- Paralegal work can help you discover which areas of practice to seek out as a trainee. ‘Between finishing my law degree and starting my training contract at Mills & Reeve, I worked as a paralegal at the firm,’ explains Ross Buckingham, trainee solicitor at Mills & Reeve. ‘I gained exposure to different areas of the firm and an indication of potential practice areas I’d like to experience on my training contract. I did a lot of property, corporate, commercial and some private client work.'
- As a paralegal within a law firm, you are likely to assist solicitors with their caseload and complete administrative tasks such as proofreading documents. Paralegal work can not only help confirm that law is the right career path for you; it also gives you a chance to hone those vital, sought-after skills for a successful career in law that are difficult to practise elsewhere – commercial awareness and client-relationship skills, for instance.
- Becca has also found that her paralegal work is good preparation for the LPC as she has learned to prioritise and organise her workload effectively and has encountered concepts that will be covered during the LPC but not touched upon in her undergraduate degree, such as drafting. ‘Although I undertake a lot of administrative tasks, this job is not all about photocopying and filing,’ emphasises Becca. ‘As a member of the corporate team I get to assist everyone, from the trainees to the managing partner, with a range of responsibilities: drafting documents, conducting research for clients and sitting in on completion meetings when a deal is being finalised.’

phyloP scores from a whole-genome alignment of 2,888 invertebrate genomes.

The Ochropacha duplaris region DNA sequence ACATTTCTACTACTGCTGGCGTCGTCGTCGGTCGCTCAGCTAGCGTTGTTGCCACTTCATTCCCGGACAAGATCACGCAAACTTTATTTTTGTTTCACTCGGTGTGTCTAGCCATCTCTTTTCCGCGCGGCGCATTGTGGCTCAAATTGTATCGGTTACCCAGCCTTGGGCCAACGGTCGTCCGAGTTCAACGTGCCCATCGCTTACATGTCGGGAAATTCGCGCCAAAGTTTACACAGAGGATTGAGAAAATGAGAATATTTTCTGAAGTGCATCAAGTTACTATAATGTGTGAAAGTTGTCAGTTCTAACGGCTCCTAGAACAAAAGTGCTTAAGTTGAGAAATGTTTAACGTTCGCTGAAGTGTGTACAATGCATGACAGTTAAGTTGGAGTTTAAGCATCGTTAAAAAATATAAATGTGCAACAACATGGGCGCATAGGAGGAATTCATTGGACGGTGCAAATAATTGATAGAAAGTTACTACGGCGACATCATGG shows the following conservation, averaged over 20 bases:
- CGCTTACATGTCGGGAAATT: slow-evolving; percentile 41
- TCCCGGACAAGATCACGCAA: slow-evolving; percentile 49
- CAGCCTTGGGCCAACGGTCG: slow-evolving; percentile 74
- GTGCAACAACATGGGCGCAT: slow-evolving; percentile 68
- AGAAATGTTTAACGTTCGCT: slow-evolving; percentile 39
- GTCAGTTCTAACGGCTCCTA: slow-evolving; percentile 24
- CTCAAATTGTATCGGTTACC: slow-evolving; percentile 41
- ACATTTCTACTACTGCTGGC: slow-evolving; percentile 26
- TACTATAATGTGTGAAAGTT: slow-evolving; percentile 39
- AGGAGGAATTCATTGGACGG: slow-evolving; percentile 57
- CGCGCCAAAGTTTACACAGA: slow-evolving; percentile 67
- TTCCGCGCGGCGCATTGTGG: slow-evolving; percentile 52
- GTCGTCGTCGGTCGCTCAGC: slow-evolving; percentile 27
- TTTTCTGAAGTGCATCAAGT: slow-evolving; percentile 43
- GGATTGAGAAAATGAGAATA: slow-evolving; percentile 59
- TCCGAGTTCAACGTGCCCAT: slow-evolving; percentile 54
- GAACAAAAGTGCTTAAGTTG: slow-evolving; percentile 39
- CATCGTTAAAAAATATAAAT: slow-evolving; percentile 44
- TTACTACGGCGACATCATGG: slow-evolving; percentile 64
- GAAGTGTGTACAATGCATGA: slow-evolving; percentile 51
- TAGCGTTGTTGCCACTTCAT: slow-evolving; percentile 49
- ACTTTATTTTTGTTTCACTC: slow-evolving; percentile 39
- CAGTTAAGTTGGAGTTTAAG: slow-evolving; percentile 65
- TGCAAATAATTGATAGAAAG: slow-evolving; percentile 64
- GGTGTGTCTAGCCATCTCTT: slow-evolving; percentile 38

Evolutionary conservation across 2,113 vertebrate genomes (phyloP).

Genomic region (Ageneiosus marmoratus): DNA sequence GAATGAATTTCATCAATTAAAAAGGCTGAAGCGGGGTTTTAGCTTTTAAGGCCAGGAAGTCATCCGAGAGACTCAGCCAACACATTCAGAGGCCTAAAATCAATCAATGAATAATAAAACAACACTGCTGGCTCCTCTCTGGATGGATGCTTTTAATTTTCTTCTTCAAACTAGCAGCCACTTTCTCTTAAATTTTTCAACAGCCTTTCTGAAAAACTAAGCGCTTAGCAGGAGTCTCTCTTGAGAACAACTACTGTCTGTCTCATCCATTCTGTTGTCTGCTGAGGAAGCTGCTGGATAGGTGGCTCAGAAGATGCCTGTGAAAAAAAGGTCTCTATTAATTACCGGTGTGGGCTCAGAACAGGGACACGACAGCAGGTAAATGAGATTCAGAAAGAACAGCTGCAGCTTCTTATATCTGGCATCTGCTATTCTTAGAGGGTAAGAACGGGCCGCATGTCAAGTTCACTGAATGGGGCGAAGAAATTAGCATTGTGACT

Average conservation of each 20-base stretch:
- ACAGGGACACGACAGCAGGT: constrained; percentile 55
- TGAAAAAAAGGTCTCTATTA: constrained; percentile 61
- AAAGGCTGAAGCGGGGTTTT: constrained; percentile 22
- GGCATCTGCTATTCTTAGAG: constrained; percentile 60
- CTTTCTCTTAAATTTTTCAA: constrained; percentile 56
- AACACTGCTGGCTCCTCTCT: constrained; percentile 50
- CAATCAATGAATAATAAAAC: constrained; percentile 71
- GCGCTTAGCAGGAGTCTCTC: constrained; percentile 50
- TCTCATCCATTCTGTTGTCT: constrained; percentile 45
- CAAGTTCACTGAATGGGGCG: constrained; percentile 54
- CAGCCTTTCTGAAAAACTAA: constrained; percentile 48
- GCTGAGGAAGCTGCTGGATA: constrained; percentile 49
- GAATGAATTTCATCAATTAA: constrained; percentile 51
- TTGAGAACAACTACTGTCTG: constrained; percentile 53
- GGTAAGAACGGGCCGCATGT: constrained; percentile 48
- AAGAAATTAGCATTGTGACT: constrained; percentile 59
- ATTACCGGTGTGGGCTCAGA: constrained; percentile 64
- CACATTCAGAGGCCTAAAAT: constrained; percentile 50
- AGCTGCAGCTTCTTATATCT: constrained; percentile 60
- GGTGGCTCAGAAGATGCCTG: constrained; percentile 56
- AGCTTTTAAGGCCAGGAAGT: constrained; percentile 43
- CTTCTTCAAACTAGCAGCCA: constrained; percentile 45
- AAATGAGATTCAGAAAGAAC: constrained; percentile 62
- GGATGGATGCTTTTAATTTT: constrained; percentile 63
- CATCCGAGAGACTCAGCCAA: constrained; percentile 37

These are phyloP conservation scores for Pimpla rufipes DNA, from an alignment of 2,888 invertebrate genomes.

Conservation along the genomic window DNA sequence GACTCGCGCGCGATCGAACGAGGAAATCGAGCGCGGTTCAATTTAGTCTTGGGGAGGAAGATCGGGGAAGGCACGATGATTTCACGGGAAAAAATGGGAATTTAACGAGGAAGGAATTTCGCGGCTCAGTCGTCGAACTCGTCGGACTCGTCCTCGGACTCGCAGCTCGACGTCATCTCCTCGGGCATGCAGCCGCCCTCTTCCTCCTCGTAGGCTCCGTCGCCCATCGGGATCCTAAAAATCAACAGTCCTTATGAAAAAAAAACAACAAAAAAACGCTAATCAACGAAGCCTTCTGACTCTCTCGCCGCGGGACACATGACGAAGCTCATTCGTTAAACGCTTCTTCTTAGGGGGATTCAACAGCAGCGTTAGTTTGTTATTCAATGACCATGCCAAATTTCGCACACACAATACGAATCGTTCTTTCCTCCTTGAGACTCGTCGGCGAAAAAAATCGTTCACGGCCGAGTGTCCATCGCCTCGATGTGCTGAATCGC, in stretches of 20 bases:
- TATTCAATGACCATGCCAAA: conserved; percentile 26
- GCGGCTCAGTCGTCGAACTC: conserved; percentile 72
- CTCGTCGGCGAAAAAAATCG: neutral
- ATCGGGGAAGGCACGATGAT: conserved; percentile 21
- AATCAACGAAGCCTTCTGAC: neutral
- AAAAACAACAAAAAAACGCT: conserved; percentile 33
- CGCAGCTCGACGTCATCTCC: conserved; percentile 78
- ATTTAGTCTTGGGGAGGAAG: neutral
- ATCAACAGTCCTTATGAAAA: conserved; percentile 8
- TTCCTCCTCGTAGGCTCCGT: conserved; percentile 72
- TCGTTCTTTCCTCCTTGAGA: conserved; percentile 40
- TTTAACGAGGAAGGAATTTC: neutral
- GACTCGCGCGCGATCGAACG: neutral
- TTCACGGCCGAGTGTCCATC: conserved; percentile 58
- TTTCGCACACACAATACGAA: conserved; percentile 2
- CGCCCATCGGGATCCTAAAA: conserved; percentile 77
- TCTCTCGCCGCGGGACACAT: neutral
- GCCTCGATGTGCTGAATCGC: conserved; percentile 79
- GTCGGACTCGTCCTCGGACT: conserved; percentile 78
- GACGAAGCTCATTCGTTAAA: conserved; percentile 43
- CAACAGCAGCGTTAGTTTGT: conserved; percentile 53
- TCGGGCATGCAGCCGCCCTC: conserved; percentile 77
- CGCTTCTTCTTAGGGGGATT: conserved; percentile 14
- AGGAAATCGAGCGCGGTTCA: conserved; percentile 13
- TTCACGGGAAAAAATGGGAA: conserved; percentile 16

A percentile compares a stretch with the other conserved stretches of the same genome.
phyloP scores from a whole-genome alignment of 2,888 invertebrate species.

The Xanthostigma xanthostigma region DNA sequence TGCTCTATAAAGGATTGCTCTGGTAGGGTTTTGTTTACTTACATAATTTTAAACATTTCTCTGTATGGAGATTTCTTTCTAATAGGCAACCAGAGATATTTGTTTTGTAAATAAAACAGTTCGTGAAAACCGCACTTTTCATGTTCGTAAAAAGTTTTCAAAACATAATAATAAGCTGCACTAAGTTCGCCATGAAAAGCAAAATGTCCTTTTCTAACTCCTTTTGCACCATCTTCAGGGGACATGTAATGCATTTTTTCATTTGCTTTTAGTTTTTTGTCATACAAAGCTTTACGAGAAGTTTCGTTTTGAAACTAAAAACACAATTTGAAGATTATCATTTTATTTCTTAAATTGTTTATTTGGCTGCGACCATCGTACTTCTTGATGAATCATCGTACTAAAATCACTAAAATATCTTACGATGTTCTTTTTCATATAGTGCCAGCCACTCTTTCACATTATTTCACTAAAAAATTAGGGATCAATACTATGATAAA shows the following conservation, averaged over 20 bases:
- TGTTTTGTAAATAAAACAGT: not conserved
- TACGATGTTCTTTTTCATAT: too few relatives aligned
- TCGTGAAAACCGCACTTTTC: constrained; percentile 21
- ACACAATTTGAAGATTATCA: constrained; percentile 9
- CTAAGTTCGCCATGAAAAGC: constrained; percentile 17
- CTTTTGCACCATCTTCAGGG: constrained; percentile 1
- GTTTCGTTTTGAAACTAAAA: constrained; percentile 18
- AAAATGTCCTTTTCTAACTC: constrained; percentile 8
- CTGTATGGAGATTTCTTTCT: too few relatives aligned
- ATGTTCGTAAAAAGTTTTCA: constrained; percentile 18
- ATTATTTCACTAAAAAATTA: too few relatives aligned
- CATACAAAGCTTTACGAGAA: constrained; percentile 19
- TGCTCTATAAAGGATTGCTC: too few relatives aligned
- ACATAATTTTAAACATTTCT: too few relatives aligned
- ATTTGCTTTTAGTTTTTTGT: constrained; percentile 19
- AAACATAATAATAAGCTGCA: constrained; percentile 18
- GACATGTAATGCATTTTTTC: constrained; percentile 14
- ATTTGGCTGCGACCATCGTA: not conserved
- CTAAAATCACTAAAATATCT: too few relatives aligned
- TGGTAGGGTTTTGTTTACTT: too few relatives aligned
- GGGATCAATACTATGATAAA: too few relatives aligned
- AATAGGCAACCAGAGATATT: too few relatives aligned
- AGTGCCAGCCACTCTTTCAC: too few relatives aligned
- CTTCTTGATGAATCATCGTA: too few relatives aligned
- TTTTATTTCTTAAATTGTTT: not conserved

- Becky agrees that paralegal work offers a great opportunity to develop skills for lawyers. ‘It became clear very quickly that effective time management and the ability to prioritise are vital skills for anyone working in a law firm,’ says Becky. ‘Even if you do not have much legal work experience, I think it is reassuring for employers to see that you can perform well under pressure, whether that be when completing legal work or administrative tasks. During my time as a paralegal, I worked hard and learned as much as I could. In particular, I developed the skills of drafting, research and negotiation. The experience of working with real clients was invaluable and provided a far better insight than I ever could have gained on the LPC.’ Ross agrees: ‘Being a paralegal gets you used to working in an office and gives you time management skills. It was hugely beneficial in terms of making contacts at the firm and building a network.’
Other reasons to add paralegal experience to your legal CV